Oman’s relations with the US will continue to flourish and grow under President Joe Biden, as they have under past presidents
On 20 January, at noon Washington time, Joseph R Biden was sworn in as the 46th President of the United States of America. His Vice President, former US senator for California Kamala Harris, similarly took the oath of office, incidentally becoming the first woman and first black/Indian American to become Vice President of the United States.
Former president Donald Trump departed Washington earlier that morning, becoming the first US president to refuse to attend the inauguration of his successor since Andrew Johnson in 1869. Trump’s vice president, Mike Pence, however, did attend the inauguration and congratulated Biden and Harris.
Harris, in turn, graciously escorted Pence to his car at the end of the ceremony. Millions of Americans breathed a sigh of relief at the smooth and uneventful inauguration ceremony since it came only two weeks after a mob of enraged Trump supporters invaded the Capitol building in a failed attempt to stop the Congress from confirming the results of the presidential election.
I think the most important thing to understand about last November’s elections in the United States and the ultimately smooth transition of power to President Biden is that America’s constitutional process and democratic institutions held up under tremendous pressure despite a concerted effort by Trump and many of his political allies and legal advisers to claim, contrary to the facts, that he had won the election.
Over 50 courts in many different states and finally the Supreme Court in Washington all rejected at least 200 legal suits claiming electoral fraud. State governments in all 50 states and the District of Columbia all confirmed the results of the elections. Finally, on January 6, the then vice president Pence rejected president Trump’s false claim that Pence had the power to reject the state-approved electors and throw the election results to the House of Representatives.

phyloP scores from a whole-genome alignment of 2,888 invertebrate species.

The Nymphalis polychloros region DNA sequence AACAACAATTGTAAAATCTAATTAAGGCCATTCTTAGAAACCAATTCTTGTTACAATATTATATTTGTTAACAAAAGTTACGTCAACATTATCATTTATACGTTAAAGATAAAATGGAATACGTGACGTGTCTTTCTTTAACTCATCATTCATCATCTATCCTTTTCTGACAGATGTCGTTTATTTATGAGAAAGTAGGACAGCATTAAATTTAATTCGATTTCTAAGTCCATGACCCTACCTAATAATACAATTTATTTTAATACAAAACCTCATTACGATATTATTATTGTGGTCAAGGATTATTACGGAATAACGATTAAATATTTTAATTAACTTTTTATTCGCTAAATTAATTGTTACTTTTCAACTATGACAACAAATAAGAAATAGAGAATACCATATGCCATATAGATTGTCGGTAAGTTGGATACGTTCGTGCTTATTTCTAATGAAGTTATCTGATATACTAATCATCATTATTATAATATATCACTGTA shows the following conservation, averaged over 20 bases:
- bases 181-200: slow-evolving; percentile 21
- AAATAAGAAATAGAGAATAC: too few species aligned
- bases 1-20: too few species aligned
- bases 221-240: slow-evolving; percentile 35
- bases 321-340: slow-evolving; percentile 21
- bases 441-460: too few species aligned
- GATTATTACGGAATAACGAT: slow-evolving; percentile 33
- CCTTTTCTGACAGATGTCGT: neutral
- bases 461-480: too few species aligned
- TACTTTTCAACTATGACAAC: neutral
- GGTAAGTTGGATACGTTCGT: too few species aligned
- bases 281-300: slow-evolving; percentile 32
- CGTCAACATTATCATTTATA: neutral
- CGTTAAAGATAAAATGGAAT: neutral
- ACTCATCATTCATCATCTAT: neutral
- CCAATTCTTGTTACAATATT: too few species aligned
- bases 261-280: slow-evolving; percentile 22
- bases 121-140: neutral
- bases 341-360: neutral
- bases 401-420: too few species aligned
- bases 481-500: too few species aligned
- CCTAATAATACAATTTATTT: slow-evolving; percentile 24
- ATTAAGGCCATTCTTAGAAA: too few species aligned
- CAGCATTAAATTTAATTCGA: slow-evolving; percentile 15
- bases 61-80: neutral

It was at this point that Trump called on thousands of his supporters, assembled at a rally only a short walking distance from the Capitol, to march on the Congress and demand that Republican members overturn the results of the elections. This action, which left five people dead and forced members of Congress to take shelter while law enforcement restored order, had no effect on the outcome since the Congress reconvened that evening and finished the process of confirming the outcome of the elections.
Although Trump denies that he intended his supporters to use violence, he has now been impeached, for a second time, by the House of Representatives for inciting the mob attack on the Capitol. It remains to be seen, however, whether he will be convicted by the Senate and some legal experts question whether it is even constitutional for the Senate to try him now that he has left office.
America today is a deeply divided country, with many of Biden’s supporters believing wrongly that everyone who voted for Trump was at least indirectly responsible for the attack on the Capitol, and many Trump supporters still believing the lie that President Biden won the election by fraud. In his speech at the inauguration, President Biden called for unity and for reducing the intensity of the differences that divide Americans. I believe all Americans have a stake in seeing our country’s democratic institutions hold firm and for that reason alone even those who voted against him should join in wishing President Biden success in bridging our divides.
As for Oman’s relations with the United States, they will continue to flourish and grow under President Biden, as they have under past presidents of both parties since our formal diplomatic relations were established in 1973 as part of Oman’s Renaissance. Despite some differences over how to handle the Iranian nuclear file, the Trump administration maintained excellent relations with Oman, from which both countries benefited.
Former secretary of state Mike Pompeo in particular took a strong interest in developing the Omani-US relationship, as had President Obama’s secretary of state John Kerry. Trade and investment are again at the top of our bilateral agenda, and I remain optimistic about the future.
Marc J Sievers,
former US ambassador to Oman
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